PHILADELPHIA— United States Attorney William M. McSwain announced that Thomas J. Whalen, D.O., 65, of Berwyn, PA, has agreed to pay the United States $1,257,499.00 to resolve allegations under the False Claims Act that he submitted or caused the submission of false claims to federal health care plans for FDA-approved versions of Remicade, Orencia, Prolia/Xgeva, Synvisc/Synvisc One, and Boniva when he had, in fact, administered non-FDA-approved, foreign versions of these medications.
In addition, the civil settlement resolves admissions that Whalen knowingly and intentionally prescribed controlled substances outside the usual course of professional practice and without a legitimate medical purpose, in violation of the Controlled Substances Act. Whalen permanently surrendered his controlled substance registrations with the DEA, surrendered his medical license, and will be excluded from participation in federal programs.
Whalen owned and operated Rheumatology Consultants, P.C., doing business as Whalen Rheumatology Group, with locations in Havertown, PA, Exton, PA, and Wilmington, DE. As part of his practice, Whalen used medications administrated by injection and infusion to treat his patients. These medications, including Remicade Synvisc, Synvisc-One, Orencia, Prolia/Xgeva, and Boniva, are made of living cells and are expensive. Rather than purchase FDA-approved versions of these medicines from authorized distributors, Whalen devised a scheme to purchase much cheaper foreign, non-FDA-approved versions of these medications. Unbeknownst to his patients, Whalen injected or infused them with the non-FDA-approved medications and then billed health care programs as if he had used the approved medications and pocketed approximately $1.1 million in illicit gains.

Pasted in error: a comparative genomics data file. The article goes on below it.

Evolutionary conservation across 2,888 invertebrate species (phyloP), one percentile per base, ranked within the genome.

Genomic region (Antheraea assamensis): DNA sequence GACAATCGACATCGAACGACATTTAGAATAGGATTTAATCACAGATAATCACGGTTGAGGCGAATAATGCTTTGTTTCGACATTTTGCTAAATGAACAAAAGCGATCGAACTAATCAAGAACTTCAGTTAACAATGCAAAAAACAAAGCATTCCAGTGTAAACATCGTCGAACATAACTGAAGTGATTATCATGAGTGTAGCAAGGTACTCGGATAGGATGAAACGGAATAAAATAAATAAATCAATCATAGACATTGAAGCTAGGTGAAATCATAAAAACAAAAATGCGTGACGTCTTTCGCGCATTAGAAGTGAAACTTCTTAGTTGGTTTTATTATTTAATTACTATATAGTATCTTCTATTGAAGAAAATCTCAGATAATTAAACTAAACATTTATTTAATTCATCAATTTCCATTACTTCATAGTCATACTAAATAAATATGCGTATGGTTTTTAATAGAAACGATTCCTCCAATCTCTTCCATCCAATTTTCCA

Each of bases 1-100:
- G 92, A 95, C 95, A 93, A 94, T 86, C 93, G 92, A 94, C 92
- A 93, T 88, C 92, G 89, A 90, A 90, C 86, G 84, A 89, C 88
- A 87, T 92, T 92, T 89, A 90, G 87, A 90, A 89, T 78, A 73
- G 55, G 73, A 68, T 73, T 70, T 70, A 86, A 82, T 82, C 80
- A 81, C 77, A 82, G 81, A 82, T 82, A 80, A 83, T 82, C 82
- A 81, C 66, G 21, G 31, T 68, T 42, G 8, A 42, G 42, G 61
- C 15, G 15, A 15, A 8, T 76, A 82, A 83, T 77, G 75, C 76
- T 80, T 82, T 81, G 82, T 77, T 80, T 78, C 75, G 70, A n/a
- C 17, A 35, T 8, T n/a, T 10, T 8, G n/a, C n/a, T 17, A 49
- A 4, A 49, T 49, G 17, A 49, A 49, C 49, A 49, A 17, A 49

Whalen also prescribed oxycodone to patients abusing illicit drugs. Whalen admitted to unlawful distribution of a controlled substance to two of his patients to whom he prescribed oxycodone, despite receiving multiple urine drug screening results for each that revealed the patients simultaneously abused cocaine and heroin.
In December 2019, Whalen also pleaded guilty before United States District Court Judge Timothy J. Savage to related criminal charges of one count of health care fraud, one count of importation contrary to law, and two counts of distributing and dispensing oxycodone outside the course of professional practice and not for a legitimate medical purpose. He was sentenced this week to one day incarceration, followed by 12 months home confinement, three years supervised release and a $25,000 fine.
“Whalen prioritized lining his own pockets over his patient’s safety,” said U.S. Attorney McSwain. “By duping his patients and health care programs alike, he stole more than $1.1 million. On top of that, he also unlawfully distributed oxycodone to patients he knew were using cocaine and heroin. These are egregious, inexcusable violations of the trust that was placed in him as a medical professional.”